WASHINGTON, DC, October 28, 2018 (ENS) – There is a need for a third, major political party, say a majority of Americans, 57 percent, while 38 percent believe the current two party system does an adequate job of representing the people, according to the latest Gallup Poll figures, released Friday.
These views have been consistent since 2013.
Americans’ views of the two-party system have soured since Gallup’s initial 2003 measurement when a solid majority said the Republican and Democratic parties were doing an adequate job.
More than 40 percent continued to feel this way through 2012, but since then no more than 38 percent have believed the two parties are adequate while as many as 61 percent have said a third party is needed.
The latest results come from Gallup’s annual Governance survey, conducted September 4-12, as many midterm election races for governor, the U.S. House and U.S. Senate feature pitched battles between Republican and Democratic candidates.
Typically, majorities of Americans have supported a third major political party. However, there have been two major departures from the trend in 2008 and 2012, both presidential election years.
Independents are the political partisan group most supportive of a third party. Seventy-two percent of political independents support a third major political party.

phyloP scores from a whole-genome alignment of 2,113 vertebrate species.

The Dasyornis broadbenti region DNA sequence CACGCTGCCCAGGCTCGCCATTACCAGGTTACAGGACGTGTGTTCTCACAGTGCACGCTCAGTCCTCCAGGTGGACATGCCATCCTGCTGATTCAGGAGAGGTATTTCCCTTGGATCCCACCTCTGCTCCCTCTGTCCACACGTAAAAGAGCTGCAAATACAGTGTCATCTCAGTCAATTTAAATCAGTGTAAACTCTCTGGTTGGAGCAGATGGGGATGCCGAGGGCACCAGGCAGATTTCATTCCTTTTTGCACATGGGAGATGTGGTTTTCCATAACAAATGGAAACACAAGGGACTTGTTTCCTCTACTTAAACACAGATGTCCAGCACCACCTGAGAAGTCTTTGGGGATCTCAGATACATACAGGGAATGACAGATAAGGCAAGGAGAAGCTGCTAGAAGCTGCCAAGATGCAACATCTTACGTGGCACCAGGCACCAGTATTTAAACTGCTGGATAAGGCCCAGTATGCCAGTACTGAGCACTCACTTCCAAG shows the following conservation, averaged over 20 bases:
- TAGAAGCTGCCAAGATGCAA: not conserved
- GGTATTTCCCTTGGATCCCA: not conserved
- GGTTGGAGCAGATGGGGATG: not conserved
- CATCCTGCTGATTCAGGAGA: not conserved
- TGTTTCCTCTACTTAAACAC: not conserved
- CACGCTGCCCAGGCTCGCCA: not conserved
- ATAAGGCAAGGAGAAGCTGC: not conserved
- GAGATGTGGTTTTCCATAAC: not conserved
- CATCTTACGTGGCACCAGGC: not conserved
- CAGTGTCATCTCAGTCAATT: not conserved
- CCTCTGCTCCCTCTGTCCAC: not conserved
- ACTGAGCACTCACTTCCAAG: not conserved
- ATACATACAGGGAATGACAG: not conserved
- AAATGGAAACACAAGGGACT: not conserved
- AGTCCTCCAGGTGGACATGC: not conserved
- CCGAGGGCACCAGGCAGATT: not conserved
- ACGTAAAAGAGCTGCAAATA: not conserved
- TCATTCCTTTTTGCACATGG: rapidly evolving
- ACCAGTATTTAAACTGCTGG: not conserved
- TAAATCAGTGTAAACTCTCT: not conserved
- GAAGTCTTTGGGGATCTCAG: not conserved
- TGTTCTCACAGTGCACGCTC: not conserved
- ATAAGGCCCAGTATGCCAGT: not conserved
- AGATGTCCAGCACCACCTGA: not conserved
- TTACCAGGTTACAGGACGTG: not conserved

Both Democrats and Republicans typically have similar levels of support for a third major political party.
However, this year there is a substantial, 16-percentage-point gap between the two partisan groups, with 54 percent of Democrats and 38 percent of Republicans supporting a third major political party. A similar gap was seen from 2003-2006 when the Republicans also held control of both the presidency and Congress.
In a separate poll released October 23, Gallup found that President Donald Trump’s job approval rating has improved to 44 percent each of the past two weeks. Trump’s weekly approval rating was 38 percent in mid-September and had been averaging 40 percent from late July through late September.
These latest results are based on an October 15-21 polling of a random sample of 1,507 U.S. adults.
Gallup interviews U.S. adults aged 18 and older living in all 50 states and the District of Columbia using a dual-frame design, which includes both landline and cellphone numbers, using random-digit-dial methods. Gallup conducts interviews in Spanish for respondents who are primarily Spanish-speaking.
Gallup interviews a minimum of 1,000 U.S. adults aged 18 and older for each GPSS survey. Gallup purchases samples for this study from Survey Sampling International.